The link between poor financial wellbeing and workplace productivity
Harriet Shepherd, Workplace Financial Wellbeing Manager at St. James’s Place Wealth Management.
The average fulltime employee will spend most of their waking lives at work. Therefore, it goes without saying that the troubles and stress they experience in their personal lives will inevitably seep in.
Productivity and employee wellbeing are inherently linked. An employee’s relationship with their finances can have a substantial impact on wellbeing. A study in 2019 found that 94% of UK employees had money worries, with three-quarters reporting that those concerns affected their work (1). Almost nine in ten larger UK businesses say they have been impacted by poor employee financial wellbeing, through outcomes such as reduced productivity, loss of talent and more short-term and long-term absences . Put simply, poor financial wellbeing is holding the UK back.
Financial wellbeing is vital to the health of individuals, the workplace and the wider economy, but currently, 11.5 million adults in the UK have less than £100 saved. (2)
But the inability to save is not always linked with financial hardship – sometimes, it’s the result of poor day-to-day management.
Poor financial wellbeing and work
In a speech, Andy Haldane, the former Chief Economist of the Bank of England, explained that every individual’s decision-making ability, patience, and ability to improve their education, skills and experience are heavily influenced by their financial environment.
Meeting one’s day-to-day needs consumes a person’s ‘cognitive bandwidth’, effectively reducing the amount of brainpower they have available to dedicate to their work. Remarkably, these effects can even be seen in experiments where people were asked to merely contemplate suffering a financial loss.
For employers, poor financial wellbeing equates to days lost from the workplace. A ‘financial wellbeing in the workplace’ report by Aegon in 2018 estimated that 4.2 million days of work were lost by private sector workers. When employees lack the savings to see them through day-to-day life, workplace productivity is reduced and a person’s health suffers, which can lead to days absent from the workplace.
Employers can play a significant role in helping staff become more financially capable. An initiative that will be paid back with improved workplace performance.
Why people find it hard to save
Psychologically, people are hardwired to prioritise current needs and wants over future needs – otherwise known as a ‘present bias’. It means that even those who are well informed about the importance of financial planning can struggle to effectively carry out their intentions to budget, reduce expenditure and put money aside for their future.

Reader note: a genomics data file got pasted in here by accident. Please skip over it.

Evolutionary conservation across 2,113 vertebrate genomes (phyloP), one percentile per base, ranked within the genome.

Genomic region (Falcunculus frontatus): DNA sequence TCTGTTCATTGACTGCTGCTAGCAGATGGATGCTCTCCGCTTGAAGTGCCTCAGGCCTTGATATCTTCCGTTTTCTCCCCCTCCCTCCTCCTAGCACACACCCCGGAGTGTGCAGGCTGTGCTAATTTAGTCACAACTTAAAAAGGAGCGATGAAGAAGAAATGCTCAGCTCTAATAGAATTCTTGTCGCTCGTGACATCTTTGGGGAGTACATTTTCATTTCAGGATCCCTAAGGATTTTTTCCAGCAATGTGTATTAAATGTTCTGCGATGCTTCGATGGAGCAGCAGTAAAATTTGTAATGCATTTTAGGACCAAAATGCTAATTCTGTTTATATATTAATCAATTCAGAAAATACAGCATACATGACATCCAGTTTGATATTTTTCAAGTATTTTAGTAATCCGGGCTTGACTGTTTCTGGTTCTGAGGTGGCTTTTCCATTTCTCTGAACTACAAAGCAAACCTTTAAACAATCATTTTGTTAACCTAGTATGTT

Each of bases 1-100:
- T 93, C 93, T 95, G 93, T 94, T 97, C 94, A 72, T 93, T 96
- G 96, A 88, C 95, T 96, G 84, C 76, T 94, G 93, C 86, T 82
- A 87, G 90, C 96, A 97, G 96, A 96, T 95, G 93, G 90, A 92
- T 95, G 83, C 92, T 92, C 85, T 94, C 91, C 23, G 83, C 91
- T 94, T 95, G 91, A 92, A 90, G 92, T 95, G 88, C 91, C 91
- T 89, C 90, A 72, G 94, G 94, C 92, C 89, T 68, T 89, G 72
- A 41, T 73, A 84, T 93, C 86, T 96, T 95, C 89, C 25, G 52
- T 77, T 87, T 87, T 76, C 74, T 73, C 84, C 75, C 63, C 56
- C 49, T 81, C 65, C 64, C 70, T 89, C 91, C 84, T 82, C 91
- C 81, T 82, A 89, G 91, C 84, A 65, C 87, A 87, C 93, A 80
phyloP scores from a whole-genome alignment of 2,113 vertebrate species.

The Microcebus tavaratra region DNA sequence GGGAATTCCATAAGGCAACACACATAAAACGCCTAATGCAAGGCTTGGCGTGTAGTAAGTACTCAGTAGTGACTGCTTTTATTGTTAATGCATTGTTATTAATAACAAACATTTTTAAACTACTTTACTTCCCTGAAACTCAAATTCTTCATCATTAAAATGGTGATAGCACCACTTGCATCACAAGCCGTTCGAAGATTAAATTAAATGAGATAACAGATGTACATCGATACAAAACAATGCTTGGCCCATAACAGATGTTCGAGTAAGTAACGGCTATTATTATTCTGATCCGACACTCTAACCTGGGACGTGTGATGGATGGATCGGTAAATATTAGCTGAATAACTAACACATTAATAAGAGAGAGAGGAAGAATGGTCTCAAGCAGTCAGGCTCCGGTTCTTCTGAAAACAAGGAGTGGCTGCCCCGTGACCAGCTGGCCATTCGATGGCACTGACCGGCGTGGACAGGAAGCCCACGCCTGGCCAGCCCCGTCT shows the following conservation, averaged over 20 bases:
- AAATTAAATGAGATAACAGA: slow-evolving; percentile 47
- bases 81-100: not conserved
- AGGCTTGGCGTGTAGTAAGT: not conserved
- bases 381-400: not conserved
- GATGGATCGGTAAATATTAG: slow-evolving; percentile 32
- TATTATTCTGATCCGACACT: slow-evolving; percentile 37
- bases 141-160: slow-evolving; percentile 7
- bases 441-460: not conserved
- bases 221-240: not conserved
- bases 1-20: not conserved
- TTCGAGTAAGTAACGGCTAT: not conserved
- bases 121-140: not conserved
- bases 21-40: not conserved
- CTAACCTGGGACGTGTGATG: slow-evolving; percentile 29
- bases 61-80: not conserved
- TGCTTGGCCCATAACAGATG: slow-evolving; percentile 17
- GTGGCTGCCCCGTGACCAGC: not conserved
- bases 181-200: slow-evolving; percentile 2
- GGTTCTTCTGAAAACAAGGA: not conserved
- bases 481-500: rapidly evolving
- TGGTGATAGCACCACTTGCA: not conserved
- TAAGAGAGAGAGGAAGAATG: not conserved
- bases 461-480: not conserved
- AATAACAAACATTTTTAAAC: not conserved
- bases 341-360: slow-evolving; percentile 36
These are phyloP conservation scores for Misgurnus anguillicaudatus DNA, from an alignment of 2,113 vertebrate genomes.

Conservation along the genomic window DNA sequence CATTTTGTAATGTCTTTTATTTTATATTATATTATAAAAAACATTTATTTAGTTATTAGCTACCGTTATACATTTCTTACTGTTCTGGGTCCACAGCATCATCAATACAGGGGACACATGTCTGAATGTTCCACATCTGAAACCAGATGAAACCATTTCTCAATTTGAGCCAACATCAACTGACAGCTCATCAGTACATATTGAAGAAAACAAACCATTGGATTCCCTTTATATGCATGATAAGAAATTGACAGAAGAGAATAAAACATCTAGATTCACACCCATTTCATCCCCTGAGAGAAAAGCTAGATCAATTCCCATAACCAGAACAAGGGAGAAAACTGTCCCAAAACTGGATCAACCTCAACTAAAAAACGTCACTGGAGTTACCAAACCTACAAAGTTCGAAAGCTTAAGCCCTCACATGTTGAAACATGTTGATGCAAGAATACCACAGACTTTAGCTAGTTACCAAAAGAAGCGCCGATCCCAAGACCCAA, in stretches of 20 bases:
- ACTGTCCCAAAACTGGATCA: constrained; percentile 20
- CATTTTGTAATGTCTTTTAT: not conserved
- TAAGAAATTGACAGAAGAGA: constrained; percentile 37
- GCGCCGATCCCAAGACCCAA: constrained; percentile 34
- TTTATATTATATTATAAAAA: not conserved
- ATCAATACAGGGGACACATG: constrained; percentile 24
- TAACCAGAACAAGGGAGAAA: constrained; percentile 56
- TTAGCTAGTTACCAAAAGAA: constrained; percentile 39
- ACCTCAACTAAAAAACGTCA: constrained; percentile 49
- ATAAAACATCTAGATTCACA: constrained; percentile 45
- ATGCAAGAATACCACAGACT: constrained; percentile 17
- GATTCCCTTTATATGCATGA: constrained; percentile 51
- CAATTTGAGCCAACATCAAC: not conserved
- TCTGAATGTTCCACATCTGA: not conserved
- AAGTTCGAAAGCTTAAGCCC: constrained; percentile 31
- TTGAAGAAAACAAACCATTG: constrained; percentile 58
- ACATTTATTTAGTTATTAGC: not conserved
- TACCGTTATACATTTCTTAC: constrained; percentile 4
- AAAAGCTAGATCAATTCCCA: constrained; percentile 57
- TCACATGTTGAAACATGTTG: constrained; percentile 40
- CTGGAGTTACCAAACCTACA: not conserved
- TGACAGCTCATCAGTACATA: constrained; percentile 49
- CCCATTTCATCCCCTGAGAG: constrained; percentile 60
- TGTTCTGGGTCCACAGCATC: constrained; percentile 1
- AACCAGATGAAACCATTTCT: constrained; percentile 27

When people are in financial difficulty, it intensifies this focus on the here and now, making it even harder to think about future needs. This leads to a vicious circle, where people struggling financially end up worse off.
And a pay rise doesn’t necessarily mean that it’s easier to save. People tend to adjust their lifestyles to their salaries and get used to a certain standard of living, whatever their income. For example, someone on a salary of £25,000 may have living costs and spending habits that consume most of their income. If their income increased to £40,000, £50,000 or £60,000, they might consciously or subconsciously adjust their lifestyle to match their means and find that most of their income gets swallowed up.
There is little correlation between higher incomes and increased wellbeing, after people reach a salary level where they can live comfortably. After all, once a person’s basic needs and some of their lifestyle ‘wants’ are satisfied, spending more money on day-to-day desirables doesn’t really enhance life satisfaction. A well-known study in 2010 found that happiness began to ‘level out’ when a person reached a salary of $75,000. (3) Remembering this can help a person to save as the priority is less on buying luxury items.
Helpful tips on how to save:
• Create a saving mentality by separating out ‘needs’ from ‘wants’ and decide how much you want to spend on each, every month.
• Set up a direct debit to a savings account on or immediately after payday. Once this money is saved away, you can then learn to live off the remainder by sticking to a budget.
• Saving for your future goals and lifestyle. Extra disposable income today doesn’t make you happier, but the future ‘you’ needs sufficient savings to live comfortably.
- 25 million UK employees affected by money worries while at work, Close Brothers, March 2019 (Based on a survey sample size of more than 5,000 employees and more than 1,000 employers)
- The UK Strategy for Financial Wellbeing 2020-2030, Money & Pensions Service, January 2020, based on a survey of 5,974 adults
- People feel happier the more money they make, up until a point, estimated to be about $75,000 a year per person, Princeton researchers Daniel Kahneman and Angus Deaton, 2010 (based on 450,000 responses to the Gallup-Healthways Well-Being Index).
This was posted in Bdaily's Members' News section by St. James's Place Wealth Management .
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